My last post was about what it meant to be an “expert”, i.e., did our readers expect us to be “experts” in the things we write about? I’m guessing if you are writing a cookbook; well then, yeah … it probably would be good if you knew your way around the kitchen. Or the “Five Easiest Ways To Perform Open-Heart Surgery” probably should be written by a doctor, preferably a heart surgeon. But a reader can hardly expect a writer of vampire novels to be a vampire (i.e., a “real” expert). Or everyone who writes a thriller about the CIA to be an undercover agent in Iran.
“The expert is the son-of-a-bitch from out of town.”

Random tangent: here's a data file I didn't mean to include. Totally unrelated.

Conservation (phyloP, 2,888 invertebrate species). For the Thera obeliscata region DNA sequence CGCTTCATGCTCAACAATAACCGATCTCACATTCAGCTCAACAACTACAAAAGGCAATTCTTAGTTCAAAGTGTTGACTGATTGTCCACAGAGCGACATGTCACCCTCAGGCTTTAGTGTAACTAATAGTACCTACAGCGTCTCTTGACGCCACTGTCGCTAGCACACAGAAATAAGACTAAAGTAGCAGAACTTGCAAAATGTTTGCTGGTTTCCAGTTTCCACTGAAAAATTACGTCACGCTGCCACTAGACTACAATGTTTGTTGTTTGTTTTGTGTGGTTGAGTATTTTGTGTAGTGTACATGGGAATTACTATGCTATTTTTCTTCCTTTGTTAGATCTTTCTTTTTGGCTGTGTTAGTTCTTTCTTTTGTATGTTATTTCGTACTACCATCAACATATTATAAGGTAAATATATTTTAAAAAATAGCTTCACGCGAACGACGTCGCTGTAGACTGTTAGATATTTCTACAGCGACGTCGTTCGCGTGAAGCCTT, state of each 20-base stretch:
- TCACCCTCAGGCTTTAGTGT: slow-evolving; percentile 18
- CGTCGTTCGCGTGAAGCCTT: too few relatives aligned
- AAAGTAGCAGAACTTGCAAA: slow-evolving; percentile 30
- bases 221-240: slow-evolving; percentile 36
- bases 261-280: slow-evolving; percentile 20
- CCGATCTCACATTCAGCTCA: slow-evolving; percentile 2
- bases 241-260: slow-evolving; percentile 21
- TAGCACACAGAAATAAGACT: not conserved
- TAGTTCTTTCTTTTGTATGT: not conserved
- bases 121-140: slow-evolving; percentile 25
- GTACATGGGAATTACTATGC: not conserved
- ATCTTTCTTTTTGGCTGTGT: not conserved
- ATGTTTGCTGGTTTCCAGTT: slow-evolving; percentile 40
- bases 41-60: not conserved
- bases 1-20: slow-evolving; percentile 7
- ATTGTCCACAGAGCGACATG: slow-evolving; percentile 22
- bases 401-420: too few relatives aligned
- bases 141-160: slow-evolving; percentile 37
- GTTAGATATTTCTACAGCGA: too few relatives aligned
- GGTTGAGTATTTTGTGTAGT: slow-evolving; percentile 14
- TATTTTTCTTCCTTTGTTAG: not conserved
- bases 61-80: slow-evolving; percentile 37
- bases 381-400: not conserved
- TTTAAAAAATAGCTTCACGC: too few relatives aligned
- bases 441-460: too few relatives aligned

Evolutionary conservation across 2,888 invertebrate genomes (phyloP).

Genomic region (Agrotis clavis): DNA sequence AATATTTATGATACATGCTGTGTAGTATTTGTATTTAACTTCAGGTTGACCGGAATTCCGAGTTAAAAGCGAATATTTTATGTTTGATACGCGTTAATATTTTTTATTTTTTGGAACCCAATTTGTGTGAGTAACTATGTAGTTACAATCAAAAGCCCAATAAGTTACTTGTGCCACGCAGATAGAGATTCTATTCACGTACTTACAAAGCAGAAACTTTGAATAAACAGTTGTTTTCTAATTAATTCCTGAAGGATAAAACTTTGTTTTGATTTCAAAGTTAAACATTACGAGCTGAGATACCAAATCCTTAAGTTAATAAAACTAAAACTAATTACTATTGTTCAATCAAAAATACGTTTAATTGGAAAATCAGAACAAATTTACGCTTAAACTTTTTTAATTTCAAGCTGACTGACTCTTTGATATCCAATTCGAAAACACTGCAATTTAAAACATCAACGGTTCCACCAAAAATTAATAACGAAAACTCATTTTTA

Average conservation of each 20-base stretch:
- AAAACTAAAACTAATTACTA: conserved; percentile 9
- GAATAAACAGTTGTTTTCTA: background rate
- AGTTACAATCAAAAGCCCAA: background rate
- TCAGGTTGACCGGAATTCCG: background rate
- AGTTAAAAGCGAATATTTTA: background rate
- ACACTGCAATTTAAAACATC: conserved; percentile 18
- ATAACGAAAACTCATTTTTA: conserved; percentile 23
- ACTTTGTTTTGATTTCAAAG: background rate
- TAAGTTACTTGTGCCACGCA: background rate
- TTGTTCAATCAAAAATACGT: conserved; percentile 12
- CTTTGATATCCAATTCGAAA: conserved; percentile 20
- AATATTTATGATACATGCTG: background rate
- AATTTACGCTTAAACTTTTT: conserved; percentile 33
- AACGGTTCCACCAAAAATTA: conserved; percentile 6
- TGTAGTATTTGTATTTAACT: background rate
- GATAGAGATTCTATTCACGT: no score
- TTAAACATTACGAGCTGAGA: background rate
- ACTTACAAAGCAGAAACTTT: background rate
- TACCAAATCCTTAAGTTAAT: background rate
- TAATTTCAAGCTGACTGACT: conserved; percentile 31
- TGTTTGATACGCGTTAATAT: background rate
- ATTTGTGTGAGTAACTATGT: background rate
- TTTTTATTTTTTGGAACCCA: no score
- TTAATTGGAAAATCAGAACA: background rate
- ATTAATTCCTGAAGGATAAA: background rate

~ Gordon Koller
Those were words my dad used to say whenever a “consultant” showed up at his place of employment. I think you’ll relate to some of the random thoughts that follow; but if you get to a place where you start saying “where the hell is he going with all this?”, I ask you to be patient. There is method to my madness. Consider the following paragraphs like a “prologue” to a bigger (and better?) story.
I always thought my dad had clever ways to convey an idea with a minimum of words and a maximum of punch. As you can tell, he always bristled whenever his company would bring in someone who was thought by management so wise as to tell you how to do your job. Back in the day, the guy brought in was inevitably someone from “out of town.” Usually one of those “big city experts”, as my dad would say.